ViiV’s new HIV treatment could change your life, but will cost an outrageous $22,000 per year

Posted on


ViiV's new HIV treatment could change your life, but will cost an outrageous $22,000 per year

The world is preparing for long-acting HIV pre-exposure prophylaxis (PrEP) – but access is far from equitable – upper-middle income countries (UMIC) are being left behind. 

“What good are scientific advances, what good are WHO guidelines when we have no hope of access” Sibongile Tshabalala, Chairperson, Treatment Action Campaign

On the eve of AIDS 2022, WHO released guidelines for cabotegravir long-acting (CAB-LA) HIV pre-exposure prophylaxis (PrEP), and the Medicines Patent Pool (MPP) and ViiV – after mounting pressure from civil society –  announced a voluntary licensing (VL) agreement for CAB-LA.  In addition, a global coalition of  WHO, Unitaid, UNAIDS, and The Global Fund, with AVAC as secretariat – was launched to accelerate access to long-acting PrEP. 

During the conference, results were presented from the open-label extension of HPTN 083, a trial comparing ViiV’s cabotegravir long-acting (CAB-LA) HIV preexposure prophylaxis (PrEP) to oral PrEP in cisgender women and among 570 transgender women.  Overall, in HPTN 083, CAB-LA lowered risk of HIV by 89% versus oral PrEP (although oral PrEP is highly effective when taken as directed). 

But upper-middle income countries are not included in the ViiV/MPP voluntary licensing agreement, which prevents them from accessing affordable generic versions of CAB-LA.   instead, these countries must pay the price that ViiV sets.  In the United States, ViiV  has priced CAB-LA at $22,000 per person, per year – although the Clinton Health Access Initiative (CHAI) estimates that it can be produced for less than $20 per person, per year.  

During an AIDS 2022 satellite session co-sponsored by the MPP and IAS,  Accessing long-acting HIV prevention and treatment innovations: Landscape, service delivery, and pathways to affordability, protesters demanded that ViiV make CAB-LA available, globally, at $50 per person, per year.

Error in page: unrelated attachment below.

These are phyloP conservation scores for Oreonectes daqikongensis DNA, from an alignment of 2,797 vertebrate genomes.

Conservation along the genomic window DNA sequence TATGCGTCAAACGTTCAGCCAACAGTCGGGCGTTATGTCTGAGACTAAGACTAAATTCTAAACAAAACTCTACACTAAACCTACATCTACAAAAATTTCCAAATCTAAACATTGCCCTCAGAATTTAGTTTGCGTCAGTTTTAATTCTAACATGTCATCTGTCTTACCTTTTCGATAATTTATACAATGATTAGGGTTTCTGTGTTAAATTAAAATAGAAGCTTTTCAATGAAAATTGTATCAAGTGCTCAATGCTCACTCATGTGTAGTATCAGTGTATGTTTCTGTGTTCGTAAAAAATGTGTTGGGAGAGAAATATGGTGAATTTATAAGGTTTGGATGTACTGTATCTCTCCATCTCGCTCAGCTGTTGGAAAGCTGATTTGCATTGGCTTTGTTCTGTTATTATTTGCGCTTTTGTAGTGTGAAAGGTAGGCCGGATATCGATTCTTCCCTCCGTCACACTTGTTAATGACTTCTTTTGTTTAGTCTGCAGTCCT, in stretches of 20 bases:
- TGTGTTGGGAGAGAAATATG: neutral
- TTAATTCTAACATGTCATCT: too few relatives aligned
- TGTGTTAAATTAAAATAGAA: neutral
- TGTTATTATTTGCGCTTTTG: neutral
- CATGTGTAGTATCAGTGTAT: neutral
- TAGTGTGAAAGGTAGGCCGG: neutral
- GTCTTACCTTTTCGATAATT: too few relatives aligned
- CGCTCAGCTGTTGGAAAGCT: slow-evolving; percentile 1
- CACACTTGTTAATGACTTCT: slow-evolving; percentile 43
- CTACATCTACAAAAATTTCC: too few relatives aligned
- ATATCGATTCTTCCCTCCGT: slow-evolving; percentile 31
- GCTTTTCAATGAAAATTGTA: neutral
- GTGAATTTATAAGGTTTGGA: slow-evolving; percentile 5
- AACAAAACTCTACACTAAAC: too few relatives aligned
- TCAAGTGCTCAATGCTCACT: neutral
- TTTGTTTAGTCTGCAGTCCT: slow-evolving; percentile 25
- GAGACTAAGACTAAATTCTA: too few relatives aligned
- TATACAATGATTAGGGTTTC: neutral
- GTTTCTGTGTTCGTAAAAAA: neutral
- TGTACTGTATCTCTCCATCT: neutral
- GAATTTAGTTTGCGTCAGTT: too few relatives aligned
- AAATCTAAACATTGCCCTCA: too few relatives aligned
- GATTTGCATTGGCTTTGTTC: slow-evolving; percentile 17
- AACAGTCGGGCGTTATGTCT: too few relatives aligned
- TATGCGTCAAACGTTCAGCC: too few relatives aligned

“HIV has no borders, but your VL excludes people in need of these technologies who live in upper-middle income countries, like my country- Brazil, where communities including gay men and transwomen gave selflessly as clinical trial participants to generate data that you have used to secure FDA approval….but my country is blocked from benefiting from your license.” 

– Felipe de Carvalho, Brazilian Interdisciplinary AIDS Association/MSF

ITPC’s Make Medicines Affordable works to bring down prices for HIV, TB, hepatitis C virus, and COVID-19 medicines, specifically in middle-income countries, since they are home to the majority of people living with HIV. The income classification of these countries means they are routinely left out of access programs,  although they are unable to pay the prices that pharmaceutical corporations demand. 

Othoman Mellouk, ITPC’s Access to Diagnostics and Medicines Lead, says:

It is astonishing that ViiV and the MPP came up with such a license in the COVID-19 era – as if the pandemic and the inequalities it has worsened never happened. We stand firm as civil society: ViiV’s patents and exclusions will not impede access to such a game-changing medicine. We already filed a patent opposition in Brazil in 2021, and we are preparing others. We are also in discussions with countries that are excluded from the VL to issue compulsory licenses to ensure those in need will be able to access CAB LA.